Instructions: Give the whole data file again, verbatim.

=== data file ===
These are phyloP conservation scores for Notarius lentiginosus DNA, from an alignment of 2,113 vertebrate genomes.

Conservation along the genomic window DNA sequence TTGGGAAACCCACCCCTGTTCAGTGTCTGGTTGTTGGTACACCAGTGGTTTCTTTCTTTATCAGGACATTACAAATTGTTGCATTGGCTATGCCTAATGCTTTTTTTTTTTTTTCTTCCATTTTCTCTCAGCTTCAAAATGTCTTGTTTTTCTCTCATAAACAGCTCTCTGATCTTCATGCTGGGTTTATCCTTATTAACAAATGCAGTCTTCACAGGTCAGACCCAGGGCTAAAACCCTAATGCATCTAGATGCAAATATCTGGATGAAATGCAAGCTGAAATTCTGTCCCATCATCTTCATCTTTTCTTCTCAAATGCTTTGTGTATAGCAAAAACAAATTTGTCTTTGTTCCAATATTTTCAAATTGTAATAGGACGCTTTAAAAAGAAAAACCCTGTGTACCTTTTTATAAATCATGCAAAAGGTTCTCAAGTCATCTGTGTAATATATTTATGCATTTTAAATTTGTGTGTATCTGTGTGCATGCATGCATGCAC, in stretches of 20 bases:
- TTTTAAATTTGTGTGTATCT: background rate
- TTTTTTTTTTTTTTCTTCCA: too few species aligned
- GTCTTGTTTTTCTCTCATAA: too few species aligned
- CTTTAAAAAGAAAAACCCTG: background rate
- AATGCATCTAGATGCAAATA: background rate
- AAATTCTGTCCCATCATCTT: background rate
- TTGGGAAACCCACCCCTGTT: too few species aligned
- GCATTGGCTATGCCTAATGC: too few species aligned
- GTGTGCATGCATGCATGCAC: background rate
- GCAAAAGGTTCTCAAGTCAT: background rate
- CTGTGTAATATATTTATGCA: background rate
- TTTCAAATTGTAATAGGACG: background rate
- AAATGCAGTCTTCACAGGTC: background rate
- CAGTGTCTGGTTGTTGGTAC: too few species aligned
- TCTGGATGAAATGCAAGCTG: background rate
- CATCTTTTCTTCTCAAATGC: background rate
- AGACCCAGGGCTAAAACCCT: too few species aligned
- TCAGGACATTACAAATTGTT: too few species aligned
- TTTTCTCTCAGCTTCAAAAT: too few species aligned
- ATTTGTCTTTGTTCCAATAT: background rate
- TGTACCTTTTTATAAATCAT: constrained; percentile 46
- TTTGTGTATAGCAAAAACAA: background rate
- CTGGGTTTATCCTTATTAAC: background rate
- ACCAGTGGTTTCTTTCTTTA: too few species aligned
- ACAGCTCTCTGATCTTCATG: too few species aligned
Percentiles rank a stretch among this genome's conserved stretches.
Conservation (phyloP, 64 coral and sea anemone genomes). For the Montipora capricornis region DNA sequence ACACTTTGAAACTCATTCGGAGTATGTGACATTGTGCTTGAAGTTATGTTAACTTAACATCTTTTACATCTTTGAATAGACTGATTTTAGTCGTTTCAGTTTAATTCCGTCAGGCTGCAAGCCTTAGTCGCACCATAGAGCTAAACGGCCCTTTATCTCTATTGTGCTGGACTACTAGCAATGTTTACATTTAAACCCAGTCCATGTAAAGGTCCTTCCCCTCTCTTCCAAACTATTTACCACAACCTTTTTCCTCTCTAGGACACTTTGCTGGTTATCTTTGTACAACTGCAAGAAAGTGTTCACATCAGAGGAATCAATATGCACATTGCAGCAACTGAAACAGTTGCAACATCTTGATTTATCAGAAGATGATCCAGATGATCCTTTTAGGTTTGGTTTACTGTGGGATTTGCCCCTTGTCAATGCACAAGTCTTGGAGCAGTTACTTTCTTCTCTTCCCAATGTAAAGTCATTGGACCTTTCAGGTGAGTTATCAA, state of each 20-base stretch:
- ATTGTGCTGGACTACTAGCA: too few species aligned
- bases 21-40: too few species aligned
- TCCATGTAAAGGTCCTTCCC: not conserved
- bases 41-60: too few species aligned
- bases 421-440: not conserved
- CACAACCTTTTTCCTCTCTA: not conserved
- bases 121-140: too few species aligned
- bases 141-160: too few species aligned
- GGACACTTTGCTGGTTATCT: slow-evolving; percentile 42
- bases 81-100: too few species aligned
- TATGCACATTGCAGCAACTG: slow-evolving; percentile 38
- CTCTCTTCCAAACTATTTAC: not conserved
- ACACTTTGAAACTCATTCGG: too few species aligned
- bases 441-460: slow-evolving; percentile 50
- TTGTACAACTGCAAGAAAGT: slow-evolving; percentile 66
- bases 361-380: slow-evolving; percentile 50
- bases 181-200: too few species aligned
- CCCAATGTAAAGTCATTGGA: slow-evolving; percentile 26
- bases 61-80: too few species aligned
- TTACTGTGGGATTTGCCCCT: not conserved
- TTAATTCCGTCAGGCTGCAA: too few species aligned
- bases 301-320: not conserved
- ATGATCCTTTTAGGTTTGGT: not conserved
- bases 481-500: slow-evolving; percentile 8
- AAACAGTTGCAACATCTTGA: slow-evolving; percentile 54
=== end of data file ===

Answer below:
These are phyloP conservation scores for Notarius lentiginosus DNA, from an alignment of 2,113 vertebrate genomes.

Conservation along the genomic window DNA sequence TTGGGAAACCCACCCCTGTTCAGTGTCTGGTTGTTGGTACACCAGTGGTTTCTTTCTTTATCAGGACATTACAAATTGTTGCATTGGCTATGCCTAATGCTTTTTTTTTTTTTTCTTCCATTTTCTCTCAGCTTCAAAATGTCTTGTTTTTCTCTCATAAACAGCTCTCTGATCTTCATGCTGGGTTTATCCTTATTAACAAATGCAGTCTTCACAGGTCAGACCCAGGGCTAAAACCCTAATGCATCTAGATGCAAATATCTGGATGAAATGCAAGCTGAAATTCTGTCCCATCATCTTCATCTTTTCTTCTCAAATGCTTTGTGTATAGCAAAAACAAATTTGTCTTTGTTCCAATATTTTCAAATTGTAATAGGACGCTTTAAAAAGAAAAACCCTGTGTACCTTTTTATAAATCATGCAAAAGGTTCTCAAGTCATCTGTGTAATATATTTATGCATTTTAAATTTGTGTGTATCTGTGTGCATGCATGCATGCAC, in stretches of 20 bases:
- TTTTAAATTTGTGTGTATCT: background rate
- TTTTTTTTTTTTTTCTTCCA: too few species aligned
- GTCTTGTTTTTCTCTCATAA: too few species aligned
- CTTTAAAAAGAAAAACCCTG: background rate
- AATGCATCTAGATGCAAATA: background rate
- AAATTCTGTCCCATCATCTT: background rate
- TTGGGAAACCCACCCCTGTT: too few species aligned
- GCATTGGCTATGCCTAATGC: too few species aligned
- GTGTGCATGCATGCATGCAC: background rate
- GCAAAAGGTTCTCAAGTCAT: background rate
- CTGTGTAATATATTTATGCA: background rate
- TTTCAAATTGTAATAGGACG: background rate
- AAATGCAGTCTTCACAGGTC: background rate
- CAGTGTCTGGTTGTTGGTAC: too few species aligned
- TCTGGATGAAATGCAAGCTG: background rate
- CATCTTTTCTTCTCAAATGC: background rate
- AGACCCAGGGCTAAAACCCT: too few species aligned
- TCAGGACATTACAAATTGTT: too few species aligned
- TTTTCTCTCAGCTTCAAAAT: too few species aligned
- ATTTGTCTTTGTTCCAATAT: background rate
- TGTACCTTTTTATAAATCAT: constrained; percentile 46
- TTTGTGTATAGCAAAAACAA: background rate
- CTGGGTTTATCCTTATTAAC: background rate
- ACCAGTGGTTTCTTTCTTTA: too few species aligned
- ACAGCTCTCTGATCTTCATG: too few species aligned
Percentiles rank a stretch among this genome's conserved stretches.
Conservation (phyloP, 64 coral and sea anemone genomes). For the Montipora capricornis region DNA sequence ACACTTTGAAACTCATTCGGAGTATGTGACATTGTGCTTGAAGTTATGTTAACTTAACATCTTTTACATCTTTGAATAGACTGATTTTAGTCGTTTCAGTTTAATTCCGTCAGGCTGCAAGCCTTAGTCGCACCATAGAGCTAAACGGCCCTTTATCTCTATTGTGCTGGACTACTAGCAATGTTTACATTTAAACCCAGTCCATGTAAAGGTCCTTCCCCTCTCTTCCAAACTATTTACCACAACCTTTTTCCTCTCTAGGACACTTTGCTGGTTATCTTTGTACAACTGCAAGAAAGTGTTCACATCAGAGGAATCAATATGCACATTGCAGCAACTGAAACAGTTGCAACATCTTGATTTATCAGAAGATGATCCAGATGATCCTTTTAGGTTTGGTTTACTGTGGGATTTGCCCCTTGTCAATGCACAAGTCTTGGAGCAGTTACTTTCTTCTCTTCCCAATGTAAAGTCATTGGACCTTTCAGGTGAGTTATCAA, state of each 20-base stretch:
- ATTGTGCTGGACTACTAGCA: too few species aligned
- bases 21-40: too few species aligned
- TCCATGTAAAGGTCCTTCCC: not conserved
- bases 41-60: too few species aligned
- bases 421-440: not conserved
- CACAACCTTTTTCCTCTCTA: not conserved
- bases 121-140: too few species aligned
- bases 141-160: too few species aligned
- GGACACTTTGCTGGTTATCT: slow-evolving; percentile 42
- bases 81-100: too few species aligned
- TATGCACATTGCAGCAACTG: slow-evolving; percentile 38
- CTCTCTTCCAAACTATTTAC: not conserved
- ACACTTTGAAACTCATTCGG: too few species aligned
- bases 441-460: slow-evolving; percentile 50
- TTGTACAACTGCAAGAAAGT: slow-evolving; percentile 66
- bases 361-380: slow-evolving; percentile 50
- bases 181-200: too few species aligned
- CCCAATGTAAAGTCATTGGA: slow-evolving; percentile 26
- bases 61-80: too few species aligned
- TTACTGTGGGATTTGCCCCT: not conserved
- TTAATTCCGTCAGGCTGCAA: too few species aligned
- bases 301-320: not conserved
- ATGATCCTTTTAGGTTTGGT: not conserved
- bases 481-500: slow-evolving; percentile 8
- AAACAGTTGCAACATCTTGA: slow-evolving; percentile 54